2013 Australian Open Week 2 Men’s Preview
Steen Kirby, TennisEastCoast.com
The first week of the first slam of the year is in the books, and while I will admit it has not been quite as memorable of an opening week as previous years, it still packed a punch and had some very big, exciting moments. Of the 16 players remaining in the draw, seven of the top eight seeds remain. However, all of the Americans and home favorite Australians have been eliminated.
As for matches of the opening week, for the sake of quality it would have to be Gael Monfils’ first round clash with Alexandr Dolgopolov that went four sets. The thriller was full of absolutely epic shot making from both guys, and some stellar ace serving from Monfils.
And for the sake of length, unsurprisingly Monfils was also involved in an intense five hour, past midnight, 5 setter with countryman Gilles Simon. There, both players were injured throughout, with cramping, hand blisters, gimpy legs and sore arms with both mentally pushing on.
Simon won the first two sets only to drop two straight after injury issues. They then battled in the fifth with Monfils getting broken twice, only to break back once. Simon managed to serve it out 8-6 in the fifth. Did I mention that Simon was basically rolling his serves in there at 80 mph or less for the final couple sets of the match, yet Monfils couldn’t do that much with it? For the kicker, the average rally length in this match was easily 30 shots or more, and 40+ shot rallies were par for the course, though the pace of the match adjusted with the fatigue of both players. Simon was quoted as saying after the match “I was almost dying at the end of the second set”… and they played three more intense sets after.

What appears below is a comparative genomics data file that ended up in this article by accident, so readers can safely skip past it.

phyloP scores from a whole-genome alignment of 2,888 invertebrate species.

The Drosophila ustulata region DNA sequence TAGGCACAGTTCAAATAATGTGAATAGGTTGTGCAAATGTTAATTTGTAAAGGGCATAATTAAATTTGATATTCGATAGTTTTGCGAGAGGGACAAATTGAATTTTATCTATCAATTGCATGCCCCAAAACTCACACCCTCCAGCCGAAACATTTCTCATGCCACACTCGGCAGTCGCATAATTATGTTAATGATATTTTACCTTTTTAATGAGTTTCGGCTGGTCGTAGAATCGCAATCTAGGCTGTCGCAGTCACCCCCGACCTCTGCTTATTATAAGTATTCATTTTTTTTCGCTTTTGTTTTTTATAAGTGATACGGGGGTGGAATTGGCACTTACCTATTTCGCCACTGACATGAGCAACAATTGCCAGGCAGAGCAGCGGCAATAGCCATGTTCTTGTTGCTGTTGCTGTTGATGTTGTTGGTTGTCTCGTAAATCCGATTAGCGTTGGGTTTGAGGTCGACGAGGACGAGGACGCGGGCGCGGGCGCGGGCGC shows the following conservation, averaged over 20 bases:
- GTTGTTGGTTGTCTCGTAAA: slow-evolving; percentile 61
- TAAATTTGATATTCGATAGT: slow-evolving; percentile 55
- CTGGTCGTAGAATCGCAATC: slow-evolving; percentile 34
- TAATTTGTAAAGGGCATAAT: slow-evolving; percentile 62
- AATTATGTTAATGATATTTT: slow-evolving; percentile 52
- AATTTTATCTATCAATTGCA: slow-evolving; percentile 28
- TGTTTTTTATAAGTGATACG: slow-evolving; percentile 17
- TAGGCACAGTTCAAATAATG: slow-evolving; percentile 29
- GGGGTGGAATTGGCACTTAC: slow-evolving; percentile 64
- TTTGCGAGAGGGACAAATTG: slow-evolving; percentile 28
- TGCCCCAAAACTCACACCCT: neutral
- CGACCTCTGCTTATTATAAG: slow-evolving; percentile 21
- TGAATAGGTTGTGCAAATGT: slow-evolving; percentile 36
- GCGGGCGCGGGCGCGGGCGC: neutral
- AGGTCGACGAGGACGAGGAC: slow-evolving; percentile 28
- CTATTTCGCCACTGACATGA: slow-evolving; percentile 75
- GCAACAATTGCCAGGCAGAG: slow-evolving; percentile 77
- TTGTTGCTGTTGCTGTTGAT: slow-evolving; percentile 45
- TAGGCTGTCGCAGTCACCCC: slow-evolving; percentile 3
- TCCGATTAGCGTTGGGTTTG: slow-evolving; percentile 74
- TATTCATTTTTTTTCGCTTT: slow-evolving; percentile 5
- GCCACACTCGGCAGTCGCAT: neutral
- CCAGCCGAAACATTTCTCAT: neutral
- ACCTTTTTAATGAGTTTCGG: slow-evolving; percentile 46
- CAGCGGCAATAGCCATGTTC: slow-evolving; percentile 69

Also challenging for the length category was a second round clash between Blaz Kavic and James Duckworth in the searing 100+ degree Melbourne heat for five hours. They could barely stand in the end as the fans urged them both on, and Kavic finally prevailed. He later tweeted a picture of himself flat on a stretcher in the locker room getting an IV. It was that intense. Duckworth, meanwhile, had played a five setter in the previous round and I’m sure set some sort of two round time record.
Also, extra special credit and respect to both Simon and Kavic for staying around to interact with fans and sign autographs after those matches. Quite an amazing gesture in and of itself.
Here is a breakdown of the eight round of 16 matchups.
(1) Novak Djokovic vs. (15) Stanislas Wawrinka
Novak has rolled through his first three opponents, Paul Henri-Mathieu, Ryan Harrison and Radek Stepanek, eliminating them all in straights, even though none of them played that poorly. He appears poised to continue his winning ways against Wawrinka, who beat Cedrik-Marcel Stebe, Tobias Kamke and Sam Querrey all in straights to advance.
The fourth round is a good result for Stan the Man, but this is likely the end of his road in Melbourne as he has has lost to Djokovic 11 times in 13 meetings, and all of their meetings in the past 3 years.
As a note on Querrey’s second round opponent Brian Baker, one of the unfortunate incidents to come out AO this week is his tore meniscus in his knee and Baker will be out 4 months at a minimum. It’s a real shame to see a guy who has already been through so much suffer further injuries, and furthermore, it erases his chance to rack up basically free ranking points in the part of the year he didn’t play at the ATP level last year. Just a sad story all around and hopefully he can recover.